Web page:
The next piece you need to consider is the GCWR or gross combined weight rating. This is a rating that includes the trailer and is the heaviest combined weigh the vehicle can be. You never want to exceed this because its set to make sure the vehicle and safely stop and control the weight of the entire setup.
Campers That Require More Than a One-Ton Truck to Safely Tow
Some campers require more than a one-ton truck to tow safely. Let’s have a look at a couple of examples:
Large Truck Campers
There are some huge and heavy truck campers available today, and several weigh well over 3,000 pounds. These truck campers have slides or pop-outs, allowing for greater living space. With expanded living space comes more heavy furniture, larger tanks, more sleeping capacity for more people, and more stuff, all of which means more payload!
Remember that when we talk about larger tanks, those tanks will contain heavy water (and other “stuff”), so you must factor in whatever the tanks hold as well.
For example, do you have a full 40-gallon freshwater tank that you’re carrying? A gallon of water weighs 8.33 pounds, which means you’re taking on an additional 333 pounds! Add that to your calculations when determining payload.
This is why a one-ton truck may not be sufficient to carry larger truck campers.
Large 5th Wheels
There are many large 5th wheels on the market today that weigh as much as 26,000 pounds, with the average being 12,000-15,000 pounds.
These include luxury 5th wheels with all the comforts of home and some high-end luxury items to boot! They may even include appliances like dishwashers, washing machines, dryers, and residential-sized refrigerators. Some even have tile floors and granite countertops all adding a lot of weight!
Some 5th wheel RV brands that are heavy like this are DRV, New Horizons, Newmar, Teton Homes, and Starcraft, to name a few.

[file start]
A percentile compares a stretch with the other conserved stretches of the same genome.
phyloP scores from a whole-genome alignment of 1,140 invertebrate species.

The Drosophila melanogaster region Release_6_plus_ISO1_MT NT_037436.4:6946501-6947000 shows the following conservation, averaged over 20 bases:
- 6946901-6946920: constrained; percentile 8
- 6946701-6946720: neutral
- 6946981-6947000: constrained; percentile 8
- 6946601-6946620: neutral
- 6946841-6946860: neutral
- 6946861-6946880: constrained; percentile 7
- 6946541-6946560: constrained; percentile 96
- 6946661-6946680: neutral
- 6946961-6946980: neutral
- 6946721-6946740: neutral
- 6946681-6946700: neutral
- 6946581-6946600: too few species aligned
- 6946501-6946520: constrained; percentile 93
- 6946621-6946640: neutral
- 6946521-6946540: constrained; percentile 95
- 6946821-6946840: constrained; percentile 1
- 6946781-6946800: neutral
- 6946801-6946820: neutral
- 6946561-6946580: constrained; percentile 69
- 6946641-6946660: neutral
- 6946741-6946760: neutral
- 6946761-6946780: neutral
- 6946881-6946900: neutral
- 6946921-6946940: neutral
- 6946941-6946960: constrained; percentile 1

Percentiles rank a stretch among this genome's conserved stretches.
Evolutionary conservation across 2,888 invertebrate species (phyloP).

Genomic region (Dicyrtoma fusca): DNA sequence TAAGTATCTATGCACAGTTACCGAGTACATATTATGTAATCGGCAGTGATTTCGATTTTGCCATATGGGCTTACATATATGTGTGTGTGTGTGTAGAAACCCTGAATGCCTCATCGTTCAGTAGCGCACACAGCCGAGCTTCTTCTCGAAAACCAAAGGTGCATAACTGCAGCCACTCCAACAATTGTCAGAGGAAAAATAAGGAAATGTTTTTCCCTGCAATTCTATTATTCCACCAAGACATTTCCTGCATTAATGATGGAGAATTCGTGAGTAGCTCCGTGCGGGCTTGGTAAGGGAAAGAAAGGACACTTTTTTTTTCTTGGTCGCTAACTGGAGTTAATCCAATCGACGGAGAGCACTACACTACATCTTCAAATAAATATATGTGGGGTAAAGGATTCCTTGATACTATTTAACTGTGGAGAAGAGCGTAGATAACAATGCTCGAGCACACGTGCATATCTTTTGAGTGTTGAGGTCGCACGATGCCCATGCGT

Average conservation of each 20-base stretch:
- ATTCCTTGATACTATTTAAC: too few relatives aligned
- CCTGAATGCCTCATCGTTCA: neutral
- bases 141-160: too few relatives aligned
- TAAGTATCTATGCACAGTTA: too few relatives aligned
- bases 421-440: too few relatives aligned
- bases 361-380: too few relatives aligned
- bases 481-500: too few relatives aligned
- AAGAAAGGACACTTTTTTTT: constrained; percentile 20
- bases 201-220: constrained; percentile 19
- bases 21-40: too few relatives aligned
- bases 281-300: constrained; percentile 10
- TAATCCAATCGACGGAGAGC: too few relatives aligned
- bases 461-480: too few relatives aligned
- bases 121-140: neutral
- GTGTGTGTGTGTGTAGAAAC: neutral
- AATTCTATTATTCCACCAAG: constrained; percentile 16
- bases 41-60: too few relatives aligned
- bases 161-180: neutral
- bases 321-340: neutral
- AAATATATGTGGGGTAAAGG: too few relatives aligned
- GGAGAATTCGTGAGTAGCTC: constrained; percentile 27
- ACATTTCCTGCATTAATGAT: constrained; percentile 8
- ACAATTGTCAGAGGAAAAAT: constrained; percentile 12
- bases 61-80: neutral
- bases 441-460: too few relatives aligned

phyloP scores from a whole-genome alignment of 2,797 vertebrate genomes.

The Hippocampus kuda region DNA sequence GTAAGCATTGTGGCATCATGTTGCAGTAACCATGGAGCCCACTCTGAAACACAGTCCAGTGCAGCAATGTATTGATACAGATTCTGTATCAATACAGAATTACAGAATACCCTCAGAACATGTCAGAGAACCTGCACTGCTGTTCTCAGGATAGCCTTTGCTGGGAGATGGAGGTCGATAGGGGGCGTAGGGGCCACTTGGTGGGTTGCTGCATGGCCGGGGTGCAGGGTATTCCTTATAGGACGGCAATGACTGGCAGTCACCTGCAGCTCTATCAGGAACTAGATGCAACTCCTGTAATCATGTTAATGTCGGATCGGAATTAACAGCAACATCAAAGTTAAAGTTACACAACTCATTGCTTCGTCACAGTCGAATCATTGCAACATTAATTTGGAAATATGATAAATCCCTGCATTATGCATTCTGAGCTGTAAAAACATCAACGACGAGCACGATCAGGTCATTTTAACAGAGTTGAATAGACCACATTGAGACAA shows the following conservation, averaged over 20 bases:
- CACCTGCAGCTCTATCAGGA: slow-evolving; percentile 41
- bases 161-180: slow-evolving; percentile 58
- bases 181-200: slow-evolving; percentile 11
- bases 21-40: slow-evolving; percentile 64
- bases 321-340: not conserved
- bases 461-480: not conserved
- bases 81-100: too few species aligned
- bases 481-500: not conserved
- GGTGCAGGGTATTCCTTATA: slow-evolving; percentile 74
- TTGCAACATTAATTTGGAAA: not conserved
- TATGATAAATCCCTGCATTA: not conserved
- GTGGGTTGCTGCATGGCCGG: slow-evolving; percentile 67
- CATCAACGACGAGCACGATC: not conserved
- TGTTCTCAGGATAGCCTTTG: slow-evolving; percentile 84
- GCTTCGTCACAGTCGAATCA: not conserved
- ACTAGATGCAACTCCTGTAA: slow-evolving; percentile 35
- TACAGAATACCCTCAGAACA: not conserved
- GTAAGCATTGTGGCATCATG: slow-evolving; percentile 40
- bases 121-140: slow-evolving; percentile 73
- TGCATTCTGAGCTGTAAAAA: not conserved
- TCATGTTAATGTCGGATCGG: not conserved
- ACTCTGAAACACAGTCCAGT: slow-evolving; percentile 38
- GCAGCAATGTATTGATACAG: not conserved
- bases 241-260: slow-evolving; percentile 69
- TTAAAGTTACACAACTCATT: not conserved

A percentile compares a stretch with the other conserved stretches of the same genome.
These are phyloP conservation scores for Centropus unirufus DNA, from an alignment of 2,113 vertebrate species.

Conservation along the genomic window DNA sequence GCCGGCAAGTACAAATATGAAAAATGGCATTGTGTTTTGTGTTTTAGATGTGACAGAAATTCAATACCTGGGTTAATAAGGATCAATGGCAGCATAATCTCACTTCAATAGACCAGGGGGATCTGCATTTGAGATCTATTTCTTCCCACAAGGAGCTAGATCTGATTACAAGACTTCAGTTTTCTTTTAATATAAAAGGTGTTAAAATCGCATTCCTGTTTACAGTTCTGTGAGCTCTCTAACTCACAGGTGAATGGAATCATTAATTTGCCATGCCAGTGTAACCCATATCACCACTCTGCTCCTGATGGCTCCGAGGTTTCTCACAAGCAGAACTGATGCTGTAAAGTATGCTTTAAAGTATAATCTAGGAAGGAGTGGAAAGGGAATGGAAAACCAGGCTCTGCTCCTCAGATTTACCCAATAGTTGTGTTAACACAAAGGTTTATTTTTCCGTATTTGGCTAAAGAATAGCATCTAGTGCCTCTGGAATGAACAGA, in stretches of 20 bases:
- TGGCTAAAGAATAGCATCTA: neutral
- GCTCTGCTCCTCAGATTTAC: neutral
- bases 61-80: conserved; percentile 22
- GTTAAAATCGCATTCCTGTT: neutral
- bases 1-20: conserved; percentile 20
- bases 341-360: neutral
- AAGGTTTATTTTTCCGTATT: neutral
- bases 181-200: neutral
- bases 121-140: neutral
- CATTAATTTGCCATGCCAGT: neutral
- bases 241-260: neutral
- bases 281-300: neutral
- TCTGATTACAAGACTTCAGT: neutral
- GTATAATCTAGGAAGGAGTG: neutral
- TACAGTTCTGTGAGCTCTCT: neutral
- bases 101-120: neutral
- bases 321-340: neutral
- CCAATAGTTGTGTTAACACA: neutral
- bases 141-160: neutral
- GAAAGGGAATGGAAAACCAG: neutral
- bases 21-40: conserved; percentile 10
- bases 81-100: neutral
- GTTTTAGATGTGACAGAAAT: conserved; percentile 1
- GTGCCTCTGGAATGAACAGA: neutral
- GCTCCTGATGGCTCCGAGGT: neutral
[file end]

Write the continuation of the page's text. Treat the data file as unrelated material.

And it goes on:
You can see how these large 5th wheels can weigh between 18,000 and 26,000 pounds with lengths of 45 feet or more.
Toy hauler 5th wheels add a whole new dimension to the payload concept. Toy haulers range between 10,000 to 16,500 pounds and are up to 45 feet long, but toy haulers introduce a garage filled with, well, toys!
You might find golf carts and golf clubs, ATVs, motorcycles and dirt bikes, kayaks, canoes, bicycles, paddleboards, surfboards, and children’s toys. Some folks even carry large grills for cooking on site.
Again, it’s easy to see how a toy hauler’s weight can quickly escalate.
Take all of this into consideration when determining what type of truck you need to tow your specific camper and gear safely.
Larger Trucks for Larger Campers
Larger campers such as those mentioned above require larger trucks to carry them. An example of a larger-than-one-ton truck would be the Super Duty F-450s, which is capable of pulling a 21,000-pound trailer, a 35,000-pound gooseneck trailer, or a 27,500-pound 5th wheel!
Likewise, a Silverado 4500 can tow 16,500 pounds, a 5500 can handle 19,500 pounds, and a 6500 can pull a whopping 23,500 pounds!
Finally, we have the HDT (Heavy Duty Truck) options, which are Class 7 and 8 trucks. HDTs usually have a 60,000-pound to 80,000-pound gross combined weight rating! They also have brakes and power to handle that weight.
We see more and more HDTs towing big trailers, likely because they contribute to safe, comfortable towing with optimal performance and utility.
Pro Tip: A new pickup truck can cost more than a used heavy duty truck!
Can Your Truck Handle the Weight?
A one-ton truck is undoubtedly a sizable option. But the power of a one-ton truck quickly diminishes when we consider the combined weight of what we’ll be towing.
It pays to look at the specifics of your intended payload before deciding whether your one-ton truck is big enough to pull your camper.